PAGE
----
2. Confirmed by electrodiagnostic studies
3. Excluded if severe thenar muscle atrophy
We assessed seven studies including 5 RCTs and 2 controlled trials in this review. Overall, three studies compared surgery with steroid injection[16.17.18], two for surgery versus multi- modality [13, 15] one for splinting  and one for laser . There was homogeneity in entry criteria. The majority of patients enrolled in studies had clinical diagnosis of CTS confirmed by electrodiagnostic studies. Those had severe thenar muscle atrophy were excluded since these cases are not typically considered appropriate for conservative management.
The methodological features of each study are summarized in additional files 5 and 6. Totally four studies [13, 16, 17, 19] rank high quality according to Jadad Scale. Because of lack of appropriate blinding, all the studies were rated as zero at the criteria of "double blinding". In Demirci et al. and Elwakil et al. articles, there were no adequate randomization performed so that both studies got zero in this criteria.
The quality of all studies ranges from 29 to 40/48 using SEQES. There are two high quality studies evaluated the multi-modality (SEQES = 35-39), two high quality studies and one moderate for the steroid (SEQES = 31-38), one high quality study for the splinting (SEQES = 40), one moderate for the laser (SEQES = 29). The common shortcomings of the studies were lack of blinding and inadequate randomization.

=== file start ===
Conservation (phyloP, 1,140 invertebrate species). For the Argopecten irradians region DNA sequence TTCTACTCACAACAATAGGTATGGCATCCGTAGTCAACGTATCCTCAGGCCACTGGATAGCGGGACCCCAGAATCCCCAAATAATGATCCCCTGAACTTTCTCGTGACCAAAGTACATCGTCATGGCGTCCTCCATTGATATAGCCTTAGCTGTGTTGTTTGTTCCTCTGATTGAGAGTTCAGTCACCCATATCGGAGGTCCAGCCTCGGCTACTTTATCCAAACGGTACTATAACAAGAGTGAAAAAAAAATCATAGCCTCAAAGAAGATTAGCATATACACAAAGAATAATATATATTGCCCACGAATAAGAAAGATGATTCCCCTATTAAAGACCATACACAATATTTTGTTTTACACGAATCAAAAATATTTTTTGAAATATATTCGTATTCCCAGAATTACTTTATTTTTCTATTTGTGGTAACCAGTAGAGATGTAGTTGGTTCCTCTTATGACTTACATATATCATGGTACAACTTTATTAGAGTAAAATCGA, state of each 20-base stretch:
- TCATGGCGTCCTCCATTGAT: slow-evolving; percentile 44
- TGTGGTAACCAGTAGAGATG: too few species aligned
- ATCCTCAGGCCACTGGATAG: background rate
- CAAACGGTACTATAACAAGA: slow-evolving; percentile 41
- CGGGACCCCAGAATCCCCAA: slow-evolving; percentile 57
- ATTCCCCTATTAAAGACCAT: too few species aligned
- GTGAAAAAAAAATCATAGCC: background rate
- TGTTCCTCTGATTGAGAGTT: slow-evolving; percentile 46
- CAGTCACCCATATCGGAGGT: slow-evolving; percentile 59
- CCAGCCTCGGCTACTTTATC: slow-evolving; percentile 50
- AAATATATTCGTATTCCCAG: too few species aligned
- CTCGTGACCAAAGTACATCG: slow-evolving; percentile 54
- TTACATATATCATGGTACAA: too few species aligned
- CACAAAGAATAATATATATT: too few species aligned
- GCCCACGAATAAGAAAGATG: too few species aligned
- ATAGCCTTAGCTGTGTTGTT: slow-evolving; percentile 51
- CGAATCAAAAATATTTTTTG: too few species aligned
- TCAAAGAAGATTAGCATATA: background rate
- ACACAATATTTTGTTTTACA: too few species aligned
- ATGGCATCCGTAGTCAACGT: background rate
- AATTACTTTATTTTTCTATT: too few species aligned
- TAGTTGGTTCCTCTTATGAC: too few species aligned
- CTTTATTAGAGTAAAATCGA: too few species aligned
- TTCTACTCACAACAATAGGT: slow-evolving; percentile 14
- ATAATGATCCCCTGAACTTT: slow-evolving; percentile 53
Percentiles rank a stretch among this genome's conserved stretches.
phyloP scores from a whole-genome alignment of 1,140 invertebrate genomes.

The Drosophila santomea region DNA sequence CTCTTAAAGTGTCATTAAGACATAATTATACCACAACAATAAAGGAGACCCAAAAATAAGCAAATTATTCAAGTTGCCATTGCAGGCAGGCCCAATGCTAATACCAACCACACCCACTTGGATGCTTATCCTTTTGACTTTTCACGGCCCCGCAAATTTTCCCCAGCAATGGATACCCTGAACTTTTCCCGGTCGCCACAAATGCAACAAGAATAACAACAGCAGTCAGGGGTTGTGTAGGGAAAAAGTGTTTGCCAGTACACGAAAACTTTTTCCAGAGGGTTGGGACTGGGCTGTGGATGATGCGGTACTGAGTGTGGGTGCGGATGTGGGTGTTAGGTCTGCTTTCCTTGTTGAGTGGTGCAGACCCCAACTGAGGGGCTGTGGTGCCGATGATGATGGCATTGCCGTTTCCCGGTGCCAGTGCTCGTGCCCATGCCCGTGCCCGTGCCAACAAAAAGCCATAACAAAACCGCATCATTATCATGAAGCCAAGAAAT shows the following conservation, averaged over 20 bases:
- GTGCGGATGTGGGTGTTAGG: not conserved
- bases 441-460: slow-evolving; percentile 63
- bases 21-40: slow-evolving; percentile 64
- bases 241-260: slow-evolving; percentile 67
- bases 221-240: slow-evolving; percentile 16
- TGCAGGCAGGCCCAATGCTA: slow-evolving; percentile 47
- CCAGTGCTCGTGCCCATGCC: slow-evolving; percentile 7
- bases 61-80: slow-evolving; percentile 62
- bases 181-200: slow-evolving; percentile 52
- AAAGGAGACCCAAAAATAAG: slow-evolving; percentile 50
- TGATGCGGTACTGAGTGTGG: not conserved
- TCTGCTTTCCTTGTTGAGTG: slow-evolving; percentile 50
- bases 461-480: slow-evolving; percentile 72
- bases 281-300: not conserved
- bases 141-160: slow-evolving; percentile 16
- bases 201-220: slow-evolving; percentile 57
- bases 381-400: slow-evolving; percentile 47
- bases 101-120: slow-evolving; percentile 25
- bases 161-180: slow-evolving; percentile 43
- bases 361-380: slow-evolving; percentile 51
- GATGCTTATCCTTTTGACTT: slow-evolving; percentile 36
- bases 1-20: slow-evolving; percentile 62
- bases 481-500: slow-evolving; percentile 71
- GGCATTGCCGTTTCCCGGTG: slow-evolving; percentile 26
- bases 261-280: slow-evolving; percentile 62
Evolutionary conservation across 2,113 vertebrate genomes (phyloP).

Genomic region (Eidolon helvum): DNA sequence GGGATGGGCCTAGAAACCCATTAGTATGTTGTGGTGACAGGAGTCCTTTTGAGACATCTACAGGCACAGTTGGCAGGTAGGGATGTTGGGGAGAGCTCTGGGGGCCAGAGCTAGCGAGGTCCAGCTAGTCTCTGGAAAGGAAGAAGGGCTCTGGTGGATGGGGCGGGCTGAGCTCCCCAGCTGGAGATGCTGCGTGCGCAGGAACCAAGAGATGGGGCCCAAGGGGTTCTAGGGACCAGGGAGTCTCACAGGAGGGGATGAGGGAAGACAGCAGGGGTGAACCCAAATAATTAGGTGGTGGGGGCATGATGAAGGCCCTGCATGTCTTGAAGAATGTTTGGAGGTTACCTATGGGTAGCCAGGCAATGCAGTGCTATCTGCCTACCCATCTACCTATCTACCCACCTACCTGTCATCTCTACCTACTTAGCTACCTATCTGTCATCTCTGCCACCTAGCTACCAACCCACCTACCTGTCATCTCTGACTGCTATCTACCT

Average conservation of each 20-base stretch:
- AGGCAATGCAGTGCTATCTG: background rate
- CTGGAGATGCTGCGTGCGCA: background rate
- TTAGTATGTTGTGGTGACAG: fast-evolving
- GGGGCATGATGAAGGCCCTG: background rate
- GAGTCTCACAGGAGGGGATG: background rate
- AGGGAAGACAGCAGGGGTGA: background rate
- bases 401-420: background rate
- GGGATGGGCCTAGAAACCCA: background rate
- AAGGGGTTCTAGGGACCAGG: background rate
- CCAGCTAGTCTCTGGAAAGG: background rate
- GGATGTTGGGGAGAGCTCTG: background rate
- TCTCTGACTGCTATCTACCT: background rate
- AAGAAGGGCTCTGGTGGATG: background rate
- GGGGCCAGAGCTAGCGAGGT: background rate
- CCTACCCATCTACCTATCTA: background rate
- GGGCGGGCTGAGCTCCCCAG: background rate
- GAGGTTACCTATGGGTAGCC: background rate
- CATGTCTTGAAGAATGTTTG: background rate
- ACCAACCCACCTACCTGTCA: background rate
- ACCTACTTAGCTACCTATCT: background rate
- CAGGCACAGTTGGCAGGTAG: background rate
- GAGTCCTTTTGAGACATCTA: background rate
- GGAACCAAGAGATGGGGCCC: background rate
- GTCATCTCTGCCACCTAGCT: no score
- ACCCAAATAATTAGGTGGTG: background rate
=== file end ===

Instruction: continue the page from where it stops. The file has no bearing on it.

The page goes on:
All studies concluded that both surgical and non-surgical intervention were beneficial to patients. However, there were no consistent outcome measures among identified studies. Patient self-reported scales, researcher-assessed subjective impairments, muscle strength and electrophysiological studies were commonly used in these studies. Five studies [13, 15, 16, 18, 19] employed patient self-administered functional and symptomatic scale questionnaires to evaluate the effect of the surgery. Although, these questionnaires varied across studies we were able to pool four studies that included scales for disease specific hand function and symptom to conduct a meta-analysis.
Patient self-administered scales
One high quality  and two moderate quality studies [15, 18] compared surgery and steroid injection and/or splinting by assessing outcomes using the Boston Questionnaire . The Boston Questionnaire is a CTS specific tool for patient to self-report the symptom severity (11 items) and functional status (8 items). The over-all score is calculated as the mean of all items which is from 1 to 5. The higher the score is, the worse the symptom or function is. In previous studies [20, 21], the validity and reliability of Boston Questionnaire has been tested. One high quality study  compared surgery and splinting with Carpal Tunnel Syndrome Assessment Questionnaire (CTSAQ) which is similar to the Boston Questionnaire. CTSAQ is modified from the Boston Questionnaire which includes 11 questions for symptom and 9 questions for function. Also, the reliability and responsiveness of CTSAQ has been verified [20, 22]. Gerritsen's study  reported improvement score rather than ending point score in their outcome assessment. We included these results in our meta-analysis because they presented same direction of difference.